In the land of Big Gulps, Super-Sizes and extra larges, Starbucks is giving birth to its own larger -than-life cup.
By Alexandra Oliver
Come March, Starbucks will begin serving its 31-ounce cup: Trenta.
Coffee might not be the equivalent of a super-sized Kit Kat bar, but
the new Starbucks size reflects the sad reality of our culture's focus
on living "larger than life, by having expensive things and enjoying
things, such as food and beverages, in excess.
It's amazing that U.S. citizens are told to fight obesity, yet a new
31-ounce cup full of empty calories comes to fruition around the same
time Michelle Obama's "Let's Move campaign is well underway. The talk
of fighting against obesity in the U.S. appears to be just that talk.
"For a long time, people bought Starbucks because it made them look
better, said Bryant Simon, the director of the American studies
department and author of "Everything but the Coffee: Learning about
America from Starbucks. "You pay a little bit of money and get some
status. You look like someone who has money to make you look better.
Starbucks has become a little more mainstream, with its coffee shops
scattered throughout major cities. It has lost its novelty status and
has become a franchise that is more expensive than Dunkin' Donuts.
Starbucks is catering to the "Super Size Me culture that has
gripped the U.S. and refuses to let go. It's present on Main Campus,
Although there is a healthy-balanced option and salad bar on Main
Campus, they are outweighed by Wendy's, McDonald's, Wingstop and food
trucks that are easily accessible through a swipe of an Owl Card. This
is troubling for Temple students trying to maintain a healthy diet.
This popular trend of fighting obesity is seen in TV shows, such as
MTV's "I Used to be Fat and NBC's "The Biggest Loser. This fight is
fought half-heartedly if you're adding skim milk to an iced coffee to
lower the calorie count but pairing it with a brownie or coffee cake.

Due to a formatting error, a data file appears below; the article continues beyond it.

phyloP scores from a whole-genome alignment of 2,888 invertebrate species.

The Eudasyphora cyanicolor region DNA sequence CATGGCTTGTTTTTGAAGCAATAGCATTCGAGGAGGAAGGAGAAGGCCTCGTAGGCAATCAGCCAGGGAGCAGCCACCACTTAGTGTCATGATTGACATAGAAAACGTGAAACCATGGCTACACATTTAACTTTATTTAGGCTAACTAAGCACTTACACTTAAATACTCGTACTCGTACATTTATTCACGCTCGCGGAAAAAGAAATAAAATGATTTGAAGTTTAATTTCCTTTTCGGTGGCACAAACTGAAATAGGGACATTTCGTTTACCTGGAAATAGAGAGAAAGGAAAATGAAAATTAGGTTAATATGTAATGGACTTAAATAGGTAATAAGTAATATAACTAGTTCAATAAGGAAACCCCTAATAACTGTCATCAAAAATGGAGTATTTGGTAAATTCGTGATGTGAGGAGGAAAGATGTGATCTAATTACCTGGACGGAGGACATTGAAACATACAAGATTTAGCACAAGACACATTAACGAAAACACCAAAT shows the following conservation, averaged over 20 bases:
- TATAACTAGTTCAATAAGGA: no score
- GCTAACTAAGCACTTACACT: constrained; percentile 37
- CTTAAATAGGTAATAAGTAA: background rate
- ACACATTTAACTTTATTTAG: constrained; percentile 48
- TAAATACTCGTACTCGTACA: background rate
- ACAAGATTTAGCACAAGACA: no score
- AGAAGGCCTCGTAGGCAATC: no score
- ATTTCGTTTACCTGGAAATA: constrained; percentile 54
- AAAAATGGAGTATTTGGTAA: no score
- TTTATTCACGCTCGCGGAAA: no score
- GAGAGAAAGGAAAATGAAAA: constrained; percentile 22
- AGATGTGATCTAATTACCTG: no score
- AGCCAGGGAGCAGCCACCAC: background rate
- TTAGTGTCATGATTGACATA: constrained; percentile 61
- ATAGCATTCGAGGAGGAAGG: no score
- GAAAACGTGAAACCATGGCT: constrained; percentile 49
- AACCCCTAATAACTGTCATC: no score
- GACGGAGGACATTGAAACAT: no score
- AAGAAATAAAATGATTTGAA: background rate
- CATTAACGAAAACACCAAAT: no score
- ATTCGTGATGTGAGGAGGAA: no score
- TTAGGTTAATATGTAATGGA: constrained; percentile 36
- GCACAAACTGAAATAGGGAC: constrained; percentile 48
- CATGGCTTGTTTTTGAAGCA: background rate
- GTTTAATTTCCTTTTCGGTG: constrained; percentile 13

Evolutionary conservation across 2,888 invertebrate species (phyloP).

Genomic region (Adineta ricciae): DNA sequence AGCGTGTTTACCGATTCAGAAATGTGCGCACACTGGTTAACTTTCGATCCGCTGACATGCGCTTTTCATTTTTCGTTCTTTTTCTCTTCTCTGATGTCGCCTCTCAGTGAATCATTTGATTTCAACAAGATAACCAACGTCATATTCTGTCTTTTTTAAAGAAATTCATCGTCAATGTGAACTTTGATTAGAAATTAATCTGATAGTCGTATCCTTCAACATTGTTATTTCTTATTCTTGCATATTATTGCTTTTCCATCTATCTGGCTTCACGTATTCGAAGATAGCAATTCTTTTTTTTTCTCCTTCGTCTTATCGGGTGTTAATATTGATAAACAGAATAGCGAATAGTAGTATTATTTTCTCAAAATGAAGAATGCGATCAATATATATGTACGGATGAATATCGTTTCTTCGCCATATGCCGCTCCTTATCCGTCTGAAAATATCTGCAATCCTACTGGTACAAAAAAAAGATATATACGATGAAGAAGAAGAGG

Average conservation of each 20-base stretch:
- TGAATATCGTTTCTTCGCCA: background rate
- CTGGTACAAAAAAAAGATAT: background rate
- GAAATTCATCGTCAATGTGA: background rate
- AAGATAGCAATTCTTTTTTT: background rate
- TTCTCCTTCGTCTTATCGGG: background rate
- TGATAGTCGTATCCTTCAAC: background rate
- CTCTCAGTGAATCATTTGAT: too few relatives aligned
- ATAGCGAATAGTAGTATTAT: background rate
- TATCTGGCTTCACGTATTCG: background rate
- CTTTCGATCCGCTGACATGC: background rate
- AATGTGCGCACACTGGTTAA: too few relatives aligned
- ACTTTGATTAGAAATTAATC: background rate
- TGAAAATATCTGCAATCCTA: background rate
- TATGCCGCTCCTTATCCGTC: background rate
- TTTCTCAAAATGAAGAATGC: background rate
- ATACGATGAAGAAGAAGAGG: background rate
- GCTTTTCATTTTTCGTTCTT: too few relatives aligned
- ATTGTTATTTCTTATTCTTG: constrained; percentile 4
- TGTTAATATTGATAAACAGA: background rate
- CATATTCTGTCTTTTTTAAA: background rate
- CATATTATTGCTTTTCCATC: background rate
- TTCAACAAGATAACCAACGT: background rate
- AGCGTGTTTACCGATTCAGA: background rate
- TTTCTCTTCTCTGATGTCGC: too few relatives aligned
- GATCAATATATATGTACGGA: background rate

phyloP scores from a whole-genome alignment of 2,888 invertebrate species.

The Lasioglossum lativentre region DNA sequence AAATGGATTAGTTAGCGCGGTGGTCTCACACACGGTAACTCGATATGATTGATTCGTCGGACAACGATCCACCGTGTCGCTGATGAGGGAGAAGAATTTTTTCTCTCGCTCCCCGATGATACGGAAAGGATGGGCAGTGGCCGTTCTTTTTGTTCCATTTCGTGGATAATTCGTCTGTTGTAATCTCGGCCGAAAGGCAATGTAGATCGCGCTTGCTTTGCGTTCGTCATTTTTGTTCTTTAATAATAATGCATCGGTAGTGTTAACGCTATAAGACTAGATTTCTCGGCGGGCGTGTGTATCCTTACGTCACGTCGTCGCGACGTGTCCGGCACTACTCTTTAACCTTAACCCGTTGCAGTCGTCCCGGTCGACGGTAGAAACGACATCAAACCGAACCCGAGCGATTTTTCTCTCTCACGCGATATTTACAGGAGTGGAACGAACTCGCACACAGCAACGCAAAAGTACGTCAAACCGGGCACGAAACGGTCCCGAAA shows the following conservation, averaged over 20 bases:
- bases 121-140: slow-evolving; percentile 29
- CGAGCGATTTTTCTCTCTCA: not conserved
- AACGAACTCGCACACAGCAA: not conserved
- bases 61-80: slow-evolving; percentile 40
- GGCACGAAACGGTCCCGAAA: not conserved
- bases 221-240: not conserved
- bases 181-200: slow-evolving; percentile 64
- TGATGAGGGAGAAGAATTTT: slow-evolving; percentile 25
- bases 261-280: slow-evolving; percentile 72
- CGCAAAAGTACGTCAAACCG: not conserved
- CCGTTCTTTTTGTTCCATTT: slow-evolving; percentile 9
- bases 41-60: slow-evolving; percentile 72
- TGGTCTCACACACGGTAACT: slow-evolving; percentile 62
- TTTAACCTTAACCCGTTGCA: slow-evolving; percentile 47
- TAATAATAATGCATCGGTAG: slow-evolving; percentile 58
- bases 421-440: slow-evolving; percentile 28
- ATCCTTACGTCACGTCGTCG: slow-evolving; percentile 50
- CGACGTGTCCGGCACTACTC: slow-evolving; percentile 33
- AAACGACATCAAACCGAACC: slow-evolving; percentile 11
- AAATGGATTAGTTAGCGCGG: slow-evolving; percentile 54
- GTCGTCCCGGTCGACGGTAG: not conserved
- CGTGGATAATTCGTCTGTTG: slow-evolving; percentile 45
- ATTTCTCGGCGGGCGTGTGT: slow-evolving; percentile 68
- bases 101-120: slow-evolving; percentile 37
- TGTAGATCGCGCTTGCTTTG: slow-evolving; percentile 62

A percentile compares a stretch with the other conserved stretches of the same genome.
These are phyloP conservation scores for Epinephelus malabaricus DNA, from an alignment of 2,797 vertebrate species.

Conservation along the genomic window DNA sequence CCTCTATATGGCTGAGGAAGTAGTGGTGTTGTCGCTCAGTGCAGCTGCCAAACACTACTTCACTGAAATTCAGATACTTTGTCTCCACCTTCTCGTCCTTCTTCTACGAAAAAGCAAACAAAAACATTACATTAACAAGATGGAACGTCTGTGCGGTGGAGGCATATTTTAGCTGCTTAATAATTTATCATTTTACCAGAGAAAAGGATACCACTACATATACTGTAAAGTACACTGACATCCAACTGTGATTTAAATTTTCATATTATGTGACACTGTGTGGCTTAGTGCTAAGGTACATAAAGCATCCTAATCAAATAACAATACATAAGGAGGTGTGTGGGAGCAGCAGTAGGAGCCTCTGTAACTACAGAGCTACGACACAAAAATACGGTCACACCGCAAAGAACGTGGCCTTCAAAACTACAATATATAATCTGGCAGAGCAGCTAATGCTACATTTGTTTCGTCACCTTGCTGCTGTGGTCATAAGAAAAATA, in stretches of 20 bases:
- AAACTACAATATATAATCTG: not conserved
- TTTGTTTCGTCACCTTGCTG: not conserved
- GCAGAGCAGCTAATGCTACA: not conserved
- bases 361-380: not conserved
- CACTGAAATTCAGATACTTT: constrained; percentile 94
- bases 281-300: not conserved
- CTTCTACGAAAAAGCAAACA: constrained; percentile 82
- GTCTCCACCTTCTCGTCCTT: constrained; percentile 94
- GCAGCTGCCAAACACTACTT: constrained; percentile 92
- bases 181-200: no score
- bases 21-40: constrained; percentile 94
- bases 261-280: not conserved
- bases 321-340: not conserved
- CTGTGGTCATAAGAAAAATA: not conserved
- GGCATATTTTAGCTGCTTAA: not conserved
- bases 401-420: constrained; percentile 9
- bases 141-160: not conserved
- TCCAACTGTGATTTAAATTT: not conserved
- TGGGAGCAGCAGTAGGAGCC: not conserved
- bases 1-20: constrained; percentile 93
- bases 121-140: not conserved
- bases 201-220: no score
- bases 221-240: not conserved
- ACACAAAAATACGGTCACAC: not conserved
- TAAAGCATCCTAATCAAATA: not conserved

For some, this oversized cup is good because it's something that can
last the whole day. For others, the new addition to our super-size
culture is undesirable.
During midterms, finals and regular all-nighters, Temple students
frequent the Starbucks located in the TECH Center. This new cup will
give students the extra-caffeinated boost needed to get through those
The sweet treats, sandwiches and soups also give Starbucks a
competitive edge over its rivals as it fights to remain a No. 1 choice.
"Sometimes we buy things like Starbucks as a little treat. We try to
make ourselves feel better so we buy something a little bit more
expensive as a way to reward ourselves for studying, basically managing
our moods, Simon said. "Trenta offers a kind of greater indulgence.
After we indulge in a Venti coffee for a number of times it loses its
thrill. Now Starbucks is providing a Trenta to reawaken the thrill.
As we strive toward a leaner, healthier U.S., it appears new outlets
of unhealthy living continue to sprout up. McDonald's has its different
specials, such as its 20-piece chicken nuggets for $1.99. Now there's
Trenta, which experts estimate could have up to 300 milligrams of
Overindulgence and excess is an American pastime that is innately a
part of our culture that we don't realize how it has negatively
affected us. And if we fail to recognize this, we'll never change.